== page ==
Deniece Young’s cat, Mr. Moe, looks pretty good for a 20-year-old.
“Check this out! He has his own water bottle in our refrigerator,” she said. “And there he is — healthy now.”
More than a companion, Mr. Moe is part of Young’s family.
“He’s my world. He greets me when I come home,” she said. “My husband has passed away. So, it’s just Mr. Moe and I.”
On this day, though, they’re not alone. They’re getting a visit from a group consistently making the rounds in her neighborhood.
The team knocking on her door is with “Pets for Life,” a program from the Humane Society of the United States.
They work in 43 states across the country, to get pet care to places where people experience poverty or lack access to veterinary care.
“Just like there are ‘food deserts,’ there are ‘pet resource deserts’ and ‘veterinary deserts’ — and, oftentimes, the two overlap,” said Pets for Life senior director Amanda Arrington.
That is where the Pets for Life teams come in, bringing supplies and arranging vet care.
“Just about every community in the country — whether it is urban, whether it’s suburban, rural, Native — has pockets where there are concentrations of poverty and little to no access to pet resources,” Arrington said.
On this day, Melissa Corey and her team went door-to-door in one such community: North Philadelphia.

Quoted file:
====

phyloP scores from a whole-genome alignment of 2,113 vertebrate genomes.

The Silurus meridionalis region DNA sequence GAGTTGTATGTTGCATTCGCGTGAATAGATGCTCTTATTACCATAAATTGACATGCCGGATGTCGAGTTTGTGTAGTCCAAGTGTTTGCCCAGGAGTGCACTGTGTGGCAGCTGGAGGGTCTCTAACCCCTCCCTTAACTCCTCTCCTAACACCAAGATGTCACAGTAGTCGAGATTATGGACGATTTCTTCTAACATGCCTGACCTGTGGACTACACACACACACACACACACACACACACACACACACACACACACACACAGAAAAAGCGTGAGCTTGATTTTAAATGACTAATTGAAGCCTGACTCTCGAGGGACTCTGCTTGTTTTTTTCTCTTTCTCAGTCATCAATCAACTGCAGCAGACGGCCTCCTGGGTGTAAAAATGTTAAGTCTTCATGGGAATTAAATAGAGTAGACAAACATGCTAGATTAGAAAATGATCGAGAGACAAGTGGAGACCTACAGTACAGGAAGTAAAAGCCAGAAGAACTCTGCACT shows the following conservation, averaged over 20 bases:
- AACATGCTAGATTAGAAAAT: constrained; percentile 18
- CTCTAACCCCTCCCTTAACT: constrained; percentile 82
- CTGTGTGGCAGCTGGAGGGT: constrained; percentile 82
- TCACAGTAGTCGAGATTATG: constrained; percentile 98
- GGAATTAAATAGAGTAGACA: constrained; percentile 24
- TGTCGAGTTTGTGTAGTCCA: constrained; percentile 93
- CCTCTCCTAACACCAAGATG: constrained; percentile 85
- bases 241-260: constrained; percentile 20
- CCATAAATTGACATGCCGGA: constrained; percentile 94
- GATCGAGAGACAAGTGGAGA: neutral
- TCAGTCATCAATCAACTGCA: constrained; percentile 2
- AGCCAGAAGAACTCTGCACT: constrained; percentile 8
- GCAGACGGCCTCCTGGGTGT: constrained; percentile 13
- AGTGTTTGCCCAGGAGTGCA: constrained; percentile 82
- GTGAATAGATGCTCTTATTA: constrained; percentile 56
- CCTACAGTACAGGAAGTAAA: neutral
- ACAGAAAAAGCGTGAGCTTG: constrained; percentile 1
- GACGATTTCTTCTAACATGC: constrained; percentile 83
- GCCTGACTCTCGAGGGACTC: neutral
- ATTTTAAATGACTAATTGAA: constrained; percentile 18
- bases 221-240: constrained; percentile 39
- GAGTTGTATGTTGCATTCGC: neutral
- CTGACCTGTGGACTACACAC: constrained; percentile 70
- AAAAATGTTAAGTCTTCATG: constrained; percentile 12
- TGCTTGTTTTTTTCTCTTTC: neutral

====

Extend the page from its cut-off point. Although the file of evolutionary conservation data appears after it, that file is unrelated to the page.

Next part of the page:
“We are going to one of our clients, Jessica Preston. Jessica is what we call a community ambassador,” she said, “and then she also is there to assist her neighbors with spaying and neutering a lot of cats in her neighborhood.”
Preston and her daughter are currently caring for a number of kittens, hoping to find them homes.
“Anyone comes across cats, they come to me,” Preston said. “If I can, I’m going to do it. I help. I take them in. I thank God I have the Pets for Life.”
It’s a sentiment shared by Paul Diaz. One of his three small dogs is facing a serious illness.
“When I have a concern about whatever she’s going through, I know Melissa’s there, so I can ask her or the team, so they can guide me,” Diaz said.
It’s a journey the teams share with pet owners.
“It’s a package deal,” Corey said. “You know, you can’t have the person without the pet. You can’t have the pet without the person.”
During the past 12 years, Pets for Life has helped more than 265,000 pets and just recently completed its one-millionth service.
“People will do anything for their pet, even putting their pet’s needs above their own,” Arrington said.
It’s the people they meet, though, that drive what they do.
“Everyone that you meet is so grateful for everything, you know,” said Sely Cumba, as she drove the Pets for Life van to another home. “Even if it’s if it’s a small bag of treats — they are so grateful.”
They are treats that Deniece Young’s cat Mr. Moe is happily partaking in, which makes her happy, too.
“Knowing someone needs you,” she said, “he’s my someone.”
To find the Pets for Life team operating in your area, click here.
By Maya Rodriguez, Scripps National.